Valerie Harper's Husband Tony Cacciotti Says He Won't Put Her in Hospice Care Amid Cancer Battle

Valerie Harper's husband says he will not follow doctors' advice to put his wife in hospice care amid her battle with cancer. Tony Cacciotti posted on Harper's official Facebook page Tuesday regarding her current medical status.

tony-cacciotti-valerie-harper_getty-Frederick M. Brown : Stringer
(Photo: Frederick M. Brown / Stringer, Getty)

"I have been told by doctors to put Val in Hospice care and I can't (because of our 40 years of shared commitment to each other) and I won't because of the amazing good deeds she has graced us with while she's been here on earth," the post began. "We will continue going forward as long as the powers above allow us, I will do my very best in making Val as comfortable as possible."

Cacciotti, who married Harper in 1987, also thanked two of Harper's other caregivers in his emotional post.

"There are two special ANGELS on this planet masquerading as humans who live and work together, that have made it possible to have all of Val's needs taken care of," he wrote.

He ended by asking Harper's fans to understand his difficult position.

"For those of you who have been in this position, you will totally understand that 'it's hard letting go,'" Cacciotti continued. "So as long as I'm able and capable, I'll be where I belong right beside her. Many, many thanks for your outpouring of kindness and support."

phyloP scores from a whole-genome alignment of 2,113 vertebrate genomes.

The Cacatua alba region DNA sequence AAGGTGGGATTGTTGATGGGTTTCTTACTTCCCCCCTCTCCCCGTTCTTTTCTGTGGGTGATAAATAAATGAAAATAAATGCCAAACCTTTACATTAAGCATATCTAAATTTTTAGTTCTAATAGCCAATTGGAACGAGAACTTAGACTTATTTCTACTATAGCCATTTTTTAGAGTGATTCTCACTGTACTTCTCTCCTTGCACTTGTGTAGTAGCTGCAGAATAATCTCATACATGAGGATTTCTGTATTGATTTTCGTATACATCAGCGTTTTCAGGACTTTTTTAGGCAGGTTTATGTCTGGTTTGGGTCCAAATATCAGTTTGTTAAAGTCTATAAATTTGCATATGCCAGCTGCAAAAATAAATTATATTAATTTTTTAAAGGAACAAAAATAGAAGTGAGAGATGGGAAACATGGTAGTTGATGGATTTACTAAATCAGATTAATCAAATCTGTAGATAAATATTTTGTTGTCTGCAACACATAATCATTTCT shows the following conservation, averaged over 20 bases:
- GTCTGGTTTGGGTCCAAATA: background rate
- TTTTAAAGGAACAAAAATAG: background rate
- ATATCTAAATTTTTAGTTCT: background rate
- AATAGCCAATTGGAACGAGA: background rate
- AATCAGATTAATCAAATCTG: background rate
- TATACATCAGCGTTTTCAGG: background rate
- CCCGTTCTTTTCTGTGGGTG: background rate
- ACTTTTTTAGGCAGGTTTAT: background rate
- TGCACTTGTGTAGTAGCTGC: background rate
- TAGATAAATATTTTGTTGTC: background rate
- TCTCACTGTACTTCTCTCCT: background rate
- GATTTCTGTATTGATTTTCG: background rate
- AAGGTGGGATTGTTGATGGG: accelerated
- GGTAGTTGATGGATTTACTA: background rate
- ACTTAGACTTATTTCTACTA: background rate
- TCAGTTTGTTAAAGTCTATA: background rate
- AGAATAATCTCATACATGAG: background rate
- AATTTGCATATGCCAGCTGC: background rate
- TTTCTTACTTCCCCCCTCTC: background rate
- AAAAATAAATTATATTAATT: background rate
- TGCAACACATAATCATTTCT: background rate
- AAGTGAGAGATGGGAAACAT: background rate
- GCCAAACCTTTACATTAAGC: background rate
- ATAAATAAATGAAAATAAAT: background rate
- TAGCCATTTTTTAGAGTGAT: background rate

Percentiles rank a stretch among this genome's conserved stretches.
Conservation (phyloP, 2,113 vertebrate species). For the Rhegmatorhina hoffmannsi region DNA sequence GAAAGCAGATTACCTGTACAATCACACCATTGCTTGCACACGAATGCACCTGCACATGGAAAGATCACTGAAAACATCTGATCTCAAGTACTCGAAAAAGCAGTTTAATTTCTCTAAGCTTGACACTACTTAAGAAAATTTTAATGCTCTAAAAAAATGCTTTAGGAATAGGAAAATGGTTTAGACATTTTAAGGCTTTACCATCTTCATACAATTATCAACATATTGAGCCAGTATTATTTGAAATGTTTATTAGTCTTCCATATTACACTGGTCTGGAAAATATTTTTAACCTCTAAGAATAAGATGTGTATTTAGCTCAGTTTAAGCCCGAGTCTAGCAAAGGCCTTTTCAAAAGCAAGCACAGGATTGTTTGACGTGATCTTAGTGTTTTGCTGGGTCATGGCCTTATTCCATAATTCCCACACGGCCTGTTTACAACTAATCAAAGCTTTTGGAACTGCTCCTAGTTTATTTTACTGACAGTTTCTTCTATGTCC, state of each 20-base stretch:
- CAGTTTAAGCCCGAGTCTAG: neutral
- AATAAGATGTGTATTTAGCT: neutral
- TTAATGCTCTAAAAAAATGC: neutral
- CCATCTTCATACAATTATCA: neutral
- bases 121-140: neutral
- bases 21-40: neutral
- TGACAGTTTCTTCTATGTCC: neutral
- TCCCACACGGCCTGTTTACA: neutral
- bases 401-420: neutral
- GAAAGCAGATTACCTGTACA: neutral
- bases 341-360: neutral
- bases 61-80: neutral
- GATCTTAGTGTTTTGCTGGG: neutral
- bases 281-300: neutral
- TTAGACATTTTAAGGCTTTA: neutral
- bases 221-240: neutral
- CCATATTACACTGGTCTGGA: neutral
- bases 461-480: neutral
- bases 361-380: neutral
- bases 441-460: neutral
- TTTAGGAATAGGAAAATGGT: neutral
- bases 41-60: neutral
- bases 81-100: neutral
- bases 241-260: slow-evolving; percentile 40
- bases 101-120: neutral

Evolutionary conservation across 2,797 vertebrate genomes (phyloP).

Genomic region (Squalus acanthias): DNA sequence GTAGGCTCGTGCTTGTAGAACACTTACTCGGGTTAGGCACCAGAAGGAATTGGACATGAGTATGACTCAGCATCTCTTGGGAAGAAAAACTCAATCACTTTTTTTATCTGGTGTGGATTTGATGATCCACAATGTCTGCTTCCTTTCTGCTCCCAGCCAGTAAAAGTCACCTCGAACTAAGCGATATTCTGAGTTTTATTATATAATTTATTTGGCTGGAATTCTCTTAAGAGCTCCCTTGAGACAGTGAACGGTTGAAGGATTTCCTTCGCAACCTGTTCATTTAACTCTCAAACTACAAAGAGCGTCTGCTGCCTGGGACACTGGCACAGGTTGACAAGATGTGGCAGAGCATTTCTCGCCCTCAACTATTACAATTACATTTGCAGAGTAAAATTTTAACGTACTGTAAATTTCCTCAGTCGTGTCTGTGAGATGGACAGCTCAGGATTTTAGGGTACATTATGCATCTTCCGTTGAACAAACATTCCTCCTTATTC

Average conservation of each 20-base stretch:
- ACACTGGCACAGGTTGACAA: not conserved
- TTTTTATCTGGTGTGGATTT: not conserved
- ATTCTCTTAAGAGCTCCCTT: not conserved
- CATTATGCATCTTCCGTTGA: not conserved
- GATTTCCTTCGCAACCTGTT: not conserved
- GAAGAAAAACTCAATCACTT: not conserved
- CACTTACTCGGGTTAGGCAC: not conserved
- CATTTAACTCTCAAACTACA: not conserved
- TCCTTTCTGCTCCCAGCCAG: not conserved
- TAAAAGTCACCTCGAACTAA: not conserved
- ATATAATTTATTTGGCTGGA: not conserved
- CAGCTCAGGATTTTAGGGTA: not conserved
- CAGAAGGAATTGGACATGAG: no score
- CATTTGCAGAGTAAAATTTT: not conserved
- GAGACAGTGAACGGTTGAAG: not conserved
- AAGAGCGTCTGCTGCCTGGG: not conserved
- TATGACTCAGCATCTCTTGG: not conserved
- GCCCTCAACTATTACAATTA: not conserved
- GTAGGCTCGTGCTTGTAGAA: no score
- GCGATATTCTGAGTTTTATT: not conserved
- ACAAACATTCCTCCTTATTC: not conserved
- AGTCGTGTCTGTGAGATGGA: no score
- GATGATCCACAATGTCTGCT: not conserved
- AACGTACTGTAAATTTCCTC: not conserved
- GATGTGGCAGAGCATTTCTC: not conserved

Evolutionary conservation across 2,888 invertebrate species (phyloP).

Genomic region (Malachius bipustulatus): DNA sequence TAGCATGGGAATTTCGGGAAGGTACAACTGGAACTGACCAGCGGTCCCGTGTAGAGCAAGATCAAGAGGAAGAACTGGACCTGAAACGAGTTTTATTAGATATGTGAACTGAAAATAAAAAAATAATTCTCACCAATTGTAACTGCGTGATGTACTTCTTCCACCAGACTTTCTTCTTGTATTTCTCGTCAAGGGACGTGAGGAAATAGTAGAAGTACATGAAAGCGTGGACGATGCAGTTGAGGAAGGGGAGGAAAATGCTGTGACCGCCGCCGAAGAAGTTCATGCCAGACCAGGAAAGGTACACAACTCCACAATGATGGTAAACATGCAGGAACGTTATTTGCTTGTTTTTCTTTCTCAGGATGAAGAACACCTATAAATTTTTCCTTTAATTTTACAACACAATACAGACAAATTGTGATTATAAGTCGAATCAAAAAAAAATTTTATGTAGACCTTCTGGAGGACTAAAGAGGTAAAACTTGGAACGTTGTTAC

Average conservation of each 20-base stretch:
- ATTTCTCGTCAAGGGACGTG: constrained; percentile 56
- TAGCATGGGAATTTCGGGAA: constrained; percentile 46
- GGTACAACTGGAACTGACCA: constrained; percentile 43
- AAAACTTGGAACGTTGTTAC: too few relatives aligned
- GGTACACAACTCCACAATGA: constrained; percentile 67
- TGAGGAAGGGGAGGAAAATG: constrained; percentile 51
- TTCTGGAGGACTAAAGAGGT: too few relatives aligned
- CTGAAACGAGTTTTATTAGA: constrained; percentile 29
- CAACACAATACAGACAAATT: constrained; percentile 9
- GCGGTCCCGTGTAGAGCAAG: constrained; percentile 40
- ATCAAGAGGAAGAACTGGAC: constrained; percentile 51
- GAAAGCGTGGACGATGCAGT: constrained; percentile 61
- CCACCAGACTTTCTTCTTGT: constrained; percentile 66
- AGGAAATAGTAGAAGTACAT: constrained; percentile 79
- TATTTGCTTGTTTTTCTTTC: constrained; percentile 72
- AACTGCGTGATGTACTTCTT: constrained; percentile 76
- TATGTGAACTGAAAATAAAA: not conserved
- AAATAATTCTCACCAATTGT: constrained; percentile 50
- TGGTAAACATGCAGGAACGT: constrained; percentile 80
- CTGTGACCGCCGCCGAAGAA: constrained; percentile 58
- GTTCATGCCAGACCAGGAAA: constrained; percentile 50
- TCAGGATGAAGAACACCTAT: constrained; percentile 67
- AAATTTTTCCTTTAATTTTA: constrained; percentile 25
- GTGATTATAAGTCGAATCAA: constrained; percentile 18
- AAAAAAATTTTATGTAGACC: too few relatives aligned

Harper, who gained fame in the early 1970s as Rhoda Morgenstern on The Mary Tyler Moore Show and later starred as that character in a spinoff, Rhoda, has been battling cancer for years. She was first diagnosed with lung cancer in 2009. In 2013, she was given three months to live after being diagnosed with leptomeningeal carcinomatosis, a condition that occurs when cancer cells spread into the fluid-filled membrane surrounding the brain, known as the meninges.

However, the 79-year-old actress defied the odds and even competed on Dancing With the Stars in 2014. Partnered with pro Tristan MacManus, Harper was eliminated third in the competition. Her family recently announced a GoFundMe campaign that had been established to help pay for her medical care.

The American Cancer Society describes hospice care as a "special kind of care that focuses on the quality of life for people and their caregivers who are experiencing an advanced, life-limiting illness."

"Hospice care provides compassionate care for people in the last phases of incurable disease so that they may live as fully and comfortably as possible," it added.

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In general, hospice care begins when a person is expected to live about six months or less if the illness runs it usual course and treatment can no longer cure or control it.